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Learning Walk K-4

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One of the keys to success as an educator is learning how to steal great ideas.  The best way to steal great ideas is to go on on a learning walk.  For the record, of course I am not talking about the unethical practice of taking from others.  When you allow yourself time and the freedom to wander around the school and witness the works of others it can be an enlightening experience.  

Yesterday I was given the opportunity to visit every K-4 classroom at MVPS with Nicole Martin.  We held ourselves to a quick pace and caught a glimmer of each classroom.  So this was not an in depth analysis of educational practice but it was very insightful.  During one class we saw students working independently, exploring various way to learn and practice math.  This reminded me that students need to have choice in how they learning.  In another class student were prepping for a debate.  Each student was spread out in various corners of the room reading and gathering information to create an argument.  Debate sound like a sophisticated endeavor but scaffolding properly all levels can create a valid argument.

I  witnessed second graders working in teams to craft public service announcements.  Some students creating posters and some writing messages to warn of the dangers of smoking.  I even was able to enjoy snack time while kindergarteners listen to an engaging book.  These moments allowed me to reflect on the joy of learning and the impact curiosity can have on  the learning environment.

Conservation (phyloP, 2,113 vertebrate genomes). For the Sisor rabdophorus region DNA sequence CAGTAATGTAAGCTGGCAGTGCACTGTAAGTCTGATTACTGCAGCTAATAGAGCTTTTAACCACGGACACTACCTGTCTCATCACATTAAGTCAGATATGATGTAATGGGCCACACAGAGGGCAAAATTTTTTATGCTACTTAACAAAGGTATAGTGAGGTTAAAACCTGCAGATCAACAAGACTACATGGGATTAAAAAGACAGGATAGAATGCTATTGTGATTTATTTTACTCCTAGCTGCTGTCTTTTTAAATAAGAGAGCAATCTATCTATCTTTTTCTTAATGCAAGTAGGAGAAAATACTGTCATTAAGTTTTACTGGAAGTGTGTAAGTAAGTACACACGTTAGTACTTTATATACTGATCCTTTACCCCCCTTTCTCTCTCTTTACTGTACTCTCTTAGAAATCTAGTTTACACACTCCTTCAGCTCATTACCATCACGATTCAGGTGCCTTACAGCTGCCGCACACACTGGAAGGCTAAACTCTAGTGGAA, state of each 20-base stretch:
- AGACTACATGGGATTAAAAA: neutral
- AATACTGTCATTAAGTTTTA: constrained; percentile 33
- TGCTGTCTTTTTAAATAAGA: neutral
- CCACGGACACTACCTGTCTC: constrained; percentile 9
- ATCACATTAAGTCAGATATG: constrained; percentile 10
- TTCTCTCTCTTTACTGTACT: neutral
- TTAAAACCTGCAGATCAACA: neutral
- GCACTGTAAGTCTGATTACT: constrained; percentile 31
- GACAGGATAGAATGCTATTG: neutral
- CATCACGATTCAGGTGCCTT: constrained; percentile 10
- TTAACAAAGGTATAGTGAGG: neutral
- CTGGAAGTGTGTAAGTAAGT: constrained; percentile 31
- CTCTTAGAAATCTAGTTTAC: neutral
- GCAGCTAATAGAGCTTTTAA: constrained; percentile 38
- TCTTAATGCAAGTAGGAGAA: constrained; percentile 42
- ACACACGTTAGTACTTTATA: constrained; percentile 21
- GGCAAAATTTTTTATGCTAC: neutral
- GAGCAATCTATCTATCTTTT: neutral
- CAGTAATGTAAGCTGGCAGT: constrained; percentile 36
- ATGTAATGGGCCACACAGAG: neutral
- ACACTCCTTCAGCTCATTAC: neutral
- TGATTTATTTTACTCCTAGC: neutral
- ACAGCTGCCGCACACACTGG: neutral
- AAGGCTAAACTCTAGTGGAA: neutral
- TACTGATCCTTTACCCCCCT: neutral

The learning walk was capped off by hearing the stories of students shopping at Home Depot.  They are in the midst of planting an organic garden and realize that wild animals like spinach also.  These fourth graders designed a plan to combat the critters and had to purchase the necessary items to bring their ideas to life.  Real World problem solving in action.  Next step learning walks on the Upper School Campus.  

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One thought on “Learning Walk K-4

  1. Reblogged this on Curriculum Reflections and commented:
    Learning Walks are powerful elements of professional learning where we learn from the experience, practice, and expertise of our colleagues. While spending 3-5 minutes in each classroom along the way, we can encounter best ideas, strategies, and inspiration from our peers to implement ourselves.

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